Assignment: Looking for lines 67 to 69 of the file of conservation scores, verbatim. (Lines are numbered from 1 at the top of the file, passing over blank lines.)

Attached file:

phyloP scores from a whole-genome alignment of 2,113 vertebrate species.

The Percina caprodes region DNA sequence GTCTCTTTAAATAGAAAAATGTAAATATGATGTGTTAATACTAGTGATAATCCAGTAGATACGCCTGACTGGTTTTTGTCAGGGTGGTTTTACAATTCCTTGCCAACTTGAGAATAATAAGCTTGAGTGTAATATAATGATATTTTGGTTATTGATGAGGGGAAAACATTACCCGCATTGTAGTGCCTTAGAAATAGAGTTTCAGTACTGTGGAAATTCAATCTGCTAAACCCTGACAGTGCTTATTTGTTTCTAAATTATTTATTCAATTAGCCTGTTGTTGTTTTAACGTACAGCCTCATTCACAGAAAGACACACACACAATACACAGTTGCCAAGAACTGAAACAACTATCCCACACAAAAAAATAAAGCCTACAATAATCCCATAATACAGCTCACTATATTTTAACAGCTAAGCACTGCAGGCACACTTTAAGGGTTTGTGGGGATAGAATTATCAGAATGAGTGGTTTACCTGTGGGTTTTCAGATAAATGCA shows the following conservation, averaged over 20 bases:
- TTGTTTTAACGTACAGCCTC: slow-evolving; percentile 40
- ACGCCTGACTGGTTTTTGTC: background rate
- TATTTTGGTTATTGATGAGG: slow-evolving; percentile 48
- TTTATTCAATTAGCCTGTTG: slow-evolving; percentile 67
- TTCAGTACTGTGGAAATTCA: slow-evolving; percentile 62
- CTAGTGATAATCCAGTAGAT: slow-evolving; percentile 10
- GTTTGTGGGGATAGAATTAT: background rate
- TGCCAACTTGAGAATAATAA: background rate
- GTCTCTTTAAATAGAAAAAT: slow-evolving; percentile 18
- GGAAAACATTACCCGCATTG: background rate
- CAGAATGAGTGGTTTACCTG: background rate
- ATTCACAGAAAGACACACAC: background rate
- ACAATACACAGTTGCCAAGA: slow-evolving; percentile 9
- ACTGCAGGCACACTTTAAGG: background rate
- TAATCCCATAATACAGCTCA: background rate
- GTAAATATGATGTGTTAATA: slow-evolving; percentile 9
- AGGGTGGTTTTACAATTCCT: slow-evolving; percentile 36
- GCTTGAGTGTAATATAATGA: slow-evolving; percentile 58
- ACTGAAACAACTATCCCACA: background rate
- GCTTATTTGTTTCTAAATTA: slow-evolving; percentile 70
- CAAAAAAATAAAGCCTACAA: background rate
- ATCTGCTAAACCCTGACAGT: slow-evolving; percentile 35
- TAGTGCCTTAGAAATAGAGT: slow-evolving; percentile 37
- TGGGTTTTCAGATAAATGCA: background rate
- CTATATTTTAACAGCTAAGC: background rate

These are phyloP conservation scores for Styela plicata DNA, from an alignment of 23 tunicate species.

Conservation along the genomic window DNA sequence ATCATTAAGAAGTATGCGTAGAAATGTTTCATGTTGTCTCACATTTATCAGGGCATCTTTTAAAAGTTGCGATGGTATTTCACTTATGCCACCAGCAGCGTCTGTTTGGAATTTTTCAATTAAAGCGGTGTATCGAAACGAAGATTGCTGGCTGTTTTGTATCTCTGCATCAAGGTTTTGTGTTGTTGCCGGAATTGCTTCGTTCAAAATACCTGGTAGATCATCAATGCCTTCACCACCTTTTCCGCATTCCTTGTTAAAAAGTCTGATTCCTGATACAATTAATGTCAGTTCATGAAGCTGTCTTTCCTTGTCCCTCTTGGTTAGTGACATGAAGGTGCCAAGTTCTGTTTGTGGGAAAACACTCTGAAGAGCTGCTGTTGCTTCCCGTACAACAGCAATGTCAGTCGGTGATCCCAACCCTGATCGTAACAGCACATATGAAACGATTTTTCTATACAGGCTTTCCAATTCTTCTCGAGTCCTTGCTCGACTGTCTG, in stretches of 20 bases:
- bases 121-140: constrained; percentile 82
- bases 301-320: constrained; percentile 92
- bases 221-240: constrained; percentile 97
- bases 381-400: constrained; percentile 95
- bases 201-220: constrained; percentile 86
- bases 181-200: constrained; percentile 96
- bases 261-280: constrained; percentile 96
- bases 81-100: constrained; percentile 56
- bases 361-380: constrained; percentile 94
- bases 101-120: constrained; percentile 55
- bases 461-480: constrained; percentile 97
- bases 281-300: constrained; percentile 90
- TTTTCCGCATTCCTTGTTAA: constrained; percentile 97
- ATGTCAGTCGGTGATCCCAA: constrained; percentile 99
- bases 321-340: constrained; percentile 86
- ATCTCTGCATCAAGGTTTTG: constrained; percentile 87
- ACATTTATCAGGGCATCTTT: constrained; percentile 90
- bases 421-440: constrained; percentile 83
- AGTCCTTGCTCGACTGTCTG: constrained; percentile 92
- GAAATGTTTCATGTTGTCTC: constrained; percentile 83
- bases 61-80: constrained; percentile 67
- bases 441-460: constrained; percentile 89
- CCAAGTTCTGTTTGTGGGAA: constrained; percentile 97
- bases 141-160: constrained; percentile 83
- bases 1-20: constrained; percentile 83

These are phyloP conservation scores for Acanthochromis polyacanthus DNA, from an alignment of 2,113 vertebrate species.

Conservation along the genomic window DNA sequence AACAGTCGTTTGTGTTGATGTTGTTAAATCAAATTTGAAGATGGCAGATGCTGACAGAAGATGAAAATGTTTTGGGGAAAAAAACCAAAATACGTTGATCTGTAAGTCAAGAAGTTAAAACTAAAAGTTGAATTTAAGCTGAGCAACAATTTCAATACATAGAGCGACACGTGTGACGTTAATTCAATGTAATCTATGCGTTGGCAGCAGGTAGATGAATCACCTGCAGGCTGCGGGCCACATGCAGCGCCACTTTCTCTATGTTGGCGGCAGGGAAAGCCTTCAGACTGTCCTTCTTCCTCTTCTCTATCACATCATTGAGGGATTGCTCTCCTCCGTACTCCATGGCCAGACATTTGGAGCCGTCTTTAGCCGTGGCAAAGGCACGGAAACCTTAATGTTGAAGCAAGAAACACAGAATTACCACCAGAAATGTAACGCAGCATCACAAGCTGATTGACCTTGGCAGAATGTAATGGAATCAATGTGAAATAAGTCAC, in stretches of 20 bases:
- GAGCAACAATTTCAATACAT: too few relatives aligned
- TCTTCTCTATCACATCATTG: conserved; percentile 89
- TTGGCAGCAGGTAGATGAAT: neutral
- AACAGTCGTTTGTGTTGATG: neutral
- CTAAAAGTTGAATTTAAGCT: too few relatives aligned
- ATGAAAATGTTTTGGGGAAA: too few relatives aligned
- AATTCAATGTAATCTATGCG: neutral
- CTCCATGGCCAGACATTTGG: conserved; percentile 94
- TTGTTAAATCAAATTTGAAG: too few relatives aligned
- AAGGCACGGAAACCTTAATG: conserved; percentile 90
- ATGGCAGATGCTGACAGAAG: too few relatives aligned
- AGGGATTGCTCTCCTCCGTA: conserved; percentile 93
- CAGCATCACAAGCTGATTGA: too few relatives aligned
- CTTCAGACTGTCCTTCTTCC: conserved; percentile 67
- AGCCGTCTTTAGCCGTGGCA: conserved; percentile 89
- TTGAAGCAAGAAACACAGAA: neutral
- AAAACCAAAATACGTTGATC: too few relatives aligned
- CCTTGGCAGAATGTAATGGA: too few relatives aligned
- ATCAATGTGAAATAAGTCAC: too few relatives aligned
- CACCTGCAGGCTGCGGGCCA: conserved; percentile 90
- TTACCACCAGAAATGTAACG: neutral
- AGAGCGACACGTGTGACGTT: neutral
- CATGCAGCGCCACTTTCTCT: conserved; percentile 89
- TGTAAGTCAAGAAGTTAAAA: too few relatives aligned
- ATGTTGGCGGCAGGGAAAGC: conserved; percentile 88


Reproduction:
- ATGGCAGATGCTGACAGAAG: too few relatives aligned
- AGGGATTGCTCTCCTCCGTA: conserved; percentile 93
- CAGCATCACAAGCTGATTGA: too few relatives aligned